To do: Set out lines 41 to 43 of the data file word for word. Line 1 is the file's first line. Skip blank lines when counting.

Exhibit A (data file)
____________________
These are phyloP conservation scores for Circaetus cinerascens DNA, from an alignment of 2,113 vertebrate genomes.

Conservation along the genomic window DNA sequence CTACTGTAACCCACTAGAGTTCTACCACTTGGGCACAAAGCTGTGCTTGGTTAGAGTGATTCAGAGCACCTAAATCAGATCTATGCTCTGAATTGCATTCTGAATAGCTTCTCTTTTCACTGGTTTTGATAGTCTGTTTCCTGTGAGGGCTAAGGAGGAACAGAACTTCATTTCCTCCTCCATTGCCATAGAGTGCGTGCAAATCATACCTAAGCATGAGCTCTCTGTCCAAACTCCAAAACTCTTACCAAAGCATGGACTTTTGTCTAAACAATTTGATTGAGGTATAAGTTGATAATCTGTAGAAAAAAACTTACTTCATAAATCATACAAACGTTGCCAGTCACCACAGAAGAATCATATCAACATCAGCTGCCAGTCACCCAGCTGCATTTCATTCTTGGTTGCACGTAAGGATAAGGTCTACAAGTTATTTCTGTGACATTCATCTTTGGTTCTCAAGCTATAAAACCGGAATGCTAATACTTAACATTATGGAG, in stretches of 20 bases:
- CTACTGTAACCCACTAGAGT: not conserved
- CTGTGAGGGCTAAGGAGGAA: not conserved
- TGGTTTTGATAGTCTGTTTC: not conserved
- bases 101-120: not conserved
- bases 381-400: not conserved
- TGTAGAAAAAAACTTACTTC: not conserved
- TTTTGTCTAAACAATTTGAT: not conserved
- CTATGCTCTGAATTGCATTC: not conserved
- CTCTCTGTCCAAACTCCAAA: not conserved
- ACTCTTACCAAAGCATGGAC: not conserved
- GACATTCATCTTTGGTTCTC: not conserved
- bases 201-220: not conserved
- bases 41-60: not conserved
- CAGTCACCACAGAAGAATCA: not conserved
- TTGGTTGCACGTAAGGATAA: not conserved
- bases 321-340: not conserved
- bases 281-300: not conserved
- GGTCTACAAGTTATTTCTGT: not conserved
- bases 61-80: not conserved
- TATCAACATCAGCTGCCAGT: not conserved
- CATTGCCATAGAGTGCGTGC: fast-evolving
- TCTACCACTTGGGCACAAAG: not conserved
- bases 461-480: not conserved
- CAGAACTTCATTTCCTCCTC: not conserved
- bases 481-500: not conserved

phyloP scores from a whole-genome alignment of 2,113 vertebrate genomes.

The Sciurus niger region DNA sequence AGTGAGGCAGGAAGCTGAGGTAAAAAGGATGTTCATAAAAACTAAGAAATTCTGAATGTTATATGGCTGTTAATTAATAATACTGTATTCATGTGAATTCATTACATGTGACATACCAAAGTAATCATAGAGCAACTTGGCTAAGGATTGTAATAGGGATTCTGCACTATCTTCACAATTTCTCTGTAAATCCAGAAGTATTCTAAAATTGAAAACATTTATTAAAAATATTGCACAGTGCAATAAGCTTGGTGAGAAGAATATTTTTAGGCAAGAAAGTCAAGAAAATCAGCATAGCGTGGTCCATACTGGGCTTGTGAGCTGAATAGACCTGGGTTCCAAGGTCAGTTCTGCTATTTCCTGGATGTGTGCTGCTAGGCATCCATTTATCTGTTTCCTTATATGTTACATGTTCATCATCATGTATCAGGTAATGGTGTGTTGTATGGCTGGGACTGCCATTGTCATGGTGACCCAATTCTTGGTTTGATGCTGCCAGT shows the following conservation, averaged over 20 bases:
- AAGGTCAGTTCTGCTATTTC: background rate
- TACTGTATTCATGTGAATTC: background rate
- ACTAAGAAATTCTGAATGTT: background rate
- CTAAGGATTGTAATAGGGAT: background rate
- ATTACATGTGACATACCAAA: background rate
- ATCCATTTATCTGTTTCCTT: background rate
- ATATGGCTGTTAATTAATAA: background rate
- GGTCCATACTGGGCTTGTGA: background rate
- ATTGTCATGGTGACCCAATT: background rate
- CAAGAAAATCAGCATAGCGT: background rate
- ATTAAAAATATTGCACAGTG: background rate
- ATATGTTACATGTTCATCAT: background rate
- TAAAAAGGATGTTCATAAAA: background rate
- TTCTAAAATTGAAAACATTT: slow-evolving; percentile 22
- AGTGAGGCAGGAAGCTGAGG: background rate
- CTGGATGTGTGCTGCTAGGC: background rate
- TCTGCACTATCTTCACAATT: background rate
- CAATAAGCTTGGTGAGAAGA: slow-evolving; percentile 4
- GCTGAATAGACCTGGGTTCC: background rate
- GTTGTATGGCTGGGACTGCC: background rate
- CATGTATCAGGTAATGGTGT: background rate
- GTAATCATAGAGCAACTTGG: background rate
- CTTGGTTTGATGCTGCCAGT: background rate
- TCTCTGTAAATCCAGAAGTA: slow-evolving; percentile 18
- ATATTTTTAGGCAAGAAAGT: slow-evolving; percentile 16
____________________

- ATATGTTACATGTTCATCAT: background rate
- TAAAAAGGATGTTCATAAAA: background rate
- TTCTAAAATTGAAAACATTT: slow-evolving; percentile 22